In line with their prediction SCI patients had higher depersonalisation scores. However, there were only significant differences in scores on three out of 28 items on the scale. The items were: “parts of my body feel as if they don’t belong to me”, “I have to touch myself to make sure that I have a body or a real existence”, and “I seem to have lost some bodily sensations (e.g. of hunger and thirst) so that when I eat or drink, it feels like an automatic routine”. In my opinion, these questions do not seem to unambiguously indicate depersonalisation, especially question three: participants had literally lost some bodily sensations. In the absence of significant differences on the other items, I would be reluctant to conclude that SCI patients showed more depersonalisation
In contrast with their prediction, SCI patients were not more likely to experience the illusion did not show a greater effect of the RHI. There was some variation, but generally:
- Healthy people predominately experienced the complete illusion (qualitative perception that the rubber hand was their hand, and proprioceptive drift)
- Participants with paraplegia often experienced the rubber hand as their own, but did not show proprioceptive drift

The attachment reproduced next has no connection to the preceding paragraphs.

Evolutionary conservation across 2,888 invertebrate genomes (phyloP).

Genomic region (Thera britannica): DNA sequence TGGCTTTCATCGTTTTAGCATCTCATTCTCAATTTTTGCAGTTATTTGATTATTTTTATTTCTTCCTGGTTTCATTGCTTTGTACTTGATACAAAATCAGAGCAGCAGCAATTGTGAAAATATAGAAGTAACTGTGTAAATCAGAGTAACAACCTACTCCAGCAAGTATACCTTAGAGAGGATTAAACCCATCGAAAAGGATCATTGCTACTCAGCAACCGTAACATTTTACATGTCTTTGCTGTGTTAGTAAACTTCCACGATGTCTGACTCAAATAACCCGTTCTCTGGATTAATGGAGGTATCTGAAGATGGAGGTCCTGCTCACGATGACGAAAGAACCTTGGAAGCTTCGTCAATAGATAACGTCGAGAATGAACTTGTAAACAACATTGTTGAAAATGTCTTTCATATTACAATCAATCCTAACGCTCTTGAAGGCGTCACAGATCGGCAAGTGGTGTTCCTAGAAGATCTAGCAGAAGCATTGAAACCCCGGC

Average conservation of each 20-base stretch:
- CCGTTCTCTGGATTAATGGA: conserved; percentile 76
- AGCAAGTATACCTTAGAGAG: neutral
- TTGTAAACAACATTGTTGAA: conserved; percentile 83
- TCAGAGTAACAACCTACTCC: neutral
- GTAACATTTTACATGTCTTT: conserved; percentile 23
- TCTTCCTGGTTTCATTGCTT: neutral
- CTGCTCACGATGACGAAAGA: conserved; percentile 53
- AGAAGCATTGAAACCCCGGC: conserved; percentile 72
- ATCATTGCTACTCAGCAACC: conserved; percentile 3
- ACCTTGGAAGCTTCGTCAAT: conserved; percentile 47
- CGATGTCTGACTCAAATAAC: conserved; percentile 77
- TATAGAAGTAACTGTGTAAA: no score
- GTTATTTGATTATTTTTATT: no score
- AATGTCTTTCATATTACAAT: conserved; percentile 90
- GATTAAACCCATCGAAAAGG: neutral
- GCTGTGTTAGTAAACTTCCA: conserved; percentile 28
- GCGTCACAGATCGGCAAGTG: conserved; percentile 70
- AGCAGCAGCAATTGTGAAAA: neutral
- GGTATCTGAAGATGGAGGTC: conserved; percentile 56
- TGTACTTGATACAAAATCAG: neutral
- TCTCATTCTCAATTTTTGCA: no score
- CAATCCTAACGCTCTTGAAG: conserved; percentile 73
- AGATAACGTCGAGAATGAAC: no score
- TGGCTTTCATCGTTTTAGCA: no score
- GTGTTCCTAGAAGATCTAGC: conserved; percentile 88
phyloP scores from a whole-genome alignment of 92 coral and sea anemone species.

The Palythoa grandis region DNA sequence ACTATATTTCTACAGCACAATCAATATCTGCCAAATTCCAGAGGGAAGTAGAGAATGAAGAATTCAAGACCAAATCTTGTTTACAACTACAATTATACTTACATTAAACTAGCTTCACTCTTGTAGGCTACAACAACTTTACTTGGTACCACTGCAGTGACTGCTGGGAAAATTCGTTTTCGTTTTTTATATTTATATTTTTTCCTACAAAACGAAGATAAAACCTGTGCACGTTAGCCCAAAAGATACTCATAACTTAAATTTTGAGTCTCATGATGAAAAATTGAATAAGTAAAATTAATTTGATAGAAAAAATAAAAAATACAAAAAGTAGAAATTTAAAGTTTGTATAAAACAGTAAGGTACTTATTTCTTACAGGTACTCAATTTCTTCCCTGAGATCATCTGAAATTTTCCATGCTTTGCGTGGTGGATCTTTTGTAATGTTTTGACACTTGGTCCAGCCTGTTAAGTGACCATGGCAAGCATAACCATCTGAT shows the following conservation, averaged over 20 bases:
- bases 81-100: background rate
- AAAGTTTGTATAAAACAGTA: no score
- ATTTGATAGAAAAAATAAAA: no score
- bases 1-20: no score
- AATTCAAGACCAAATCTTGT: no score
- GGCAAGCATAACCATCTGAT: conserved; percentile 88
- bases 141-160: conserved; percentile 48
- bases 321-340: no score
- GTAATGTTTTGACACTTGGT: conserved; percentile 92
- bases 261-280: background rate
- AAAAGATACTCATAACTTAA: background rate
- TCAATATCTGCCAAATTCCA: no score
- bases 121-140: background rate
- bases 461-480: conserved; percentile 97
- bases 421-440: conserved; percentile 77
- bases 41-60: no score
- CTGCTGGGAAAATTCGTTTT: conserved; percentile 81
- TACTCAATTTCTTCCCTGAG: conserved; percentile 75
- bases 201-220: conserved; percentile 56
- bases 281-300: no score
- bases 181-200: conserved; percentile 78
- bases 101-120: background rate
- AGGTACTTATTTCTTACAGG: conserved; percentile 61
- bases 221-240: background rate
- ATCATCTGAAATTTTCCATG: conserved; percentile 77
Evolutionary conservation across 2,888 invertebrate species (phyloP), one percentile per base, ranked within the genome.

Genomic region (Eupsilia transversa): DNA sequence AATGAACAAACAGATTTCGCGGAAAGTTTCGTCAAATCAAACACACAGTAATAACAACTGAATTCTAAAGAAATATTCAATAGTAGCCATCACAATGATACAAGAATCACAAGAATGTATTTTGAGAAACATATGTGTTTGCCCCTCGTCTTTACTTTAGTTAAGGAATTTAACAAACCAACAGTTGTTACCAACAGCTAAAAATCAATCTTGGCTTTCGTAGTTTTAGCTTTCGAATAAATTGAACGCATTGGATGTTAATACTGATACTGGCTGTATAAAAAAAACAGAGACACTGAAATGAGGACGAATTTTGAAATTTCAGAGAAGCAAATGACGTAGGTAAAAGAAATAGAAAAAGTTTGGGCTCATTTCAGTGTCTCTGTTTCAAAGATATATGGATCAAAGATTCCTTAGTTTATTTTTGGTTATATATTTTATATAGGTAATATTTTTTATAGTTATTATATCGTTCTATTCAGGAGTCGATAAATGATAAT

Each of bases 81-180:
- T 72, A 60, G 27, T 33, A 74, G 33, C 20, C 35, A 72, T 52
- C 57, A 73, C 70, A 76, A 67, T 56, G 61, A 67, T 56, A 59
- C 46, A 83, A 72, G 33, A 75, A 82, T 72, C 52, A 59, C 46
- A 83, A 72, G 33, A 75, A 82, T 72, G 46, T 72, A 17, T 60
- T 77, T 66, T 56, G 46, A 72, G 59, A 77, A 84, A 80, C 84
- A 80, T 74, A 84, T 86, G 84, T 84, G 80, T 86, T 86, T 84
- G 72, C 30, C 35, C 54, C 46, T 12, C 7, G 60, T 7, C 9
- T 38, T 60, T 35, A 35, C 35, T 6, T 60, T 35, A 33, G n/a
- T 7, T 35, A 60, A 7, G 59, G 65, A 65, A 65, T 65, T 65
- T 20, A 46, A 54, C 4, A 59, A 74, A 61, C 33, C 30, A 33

- About half of participants with tetraplegia experienced the complete illusion, but about half experienced no aspect of the illusion.
When the amount of proprioceptive drift was examined statistically, healthy participants had significant effect of the illusion, showing more drift after synchronous stroking, participants with tetraplegia had only a non-significant trend in that direction, and patients with paraplegia showed no difference. However, despite the absence of an effect of the objective measure of the RHI, there was a significant effect on perceived body ownership in all groups.
Depersonalisation – a fair conclusion?
The authors suggested that a mismatch between online sensorimotor input and the cortical sensorimotor representation of the body in SCI results in depersonalisation. While broadly true, we might have expected a difference between participants with paraplegia and those with tetraplegia, which wasn’t the case. Although higher lesion results in higher scores in item 3, a correlation with one out of 28 items on a depersonalisation scale is scant evidence to conclude a link between lack of input and depersonalisation.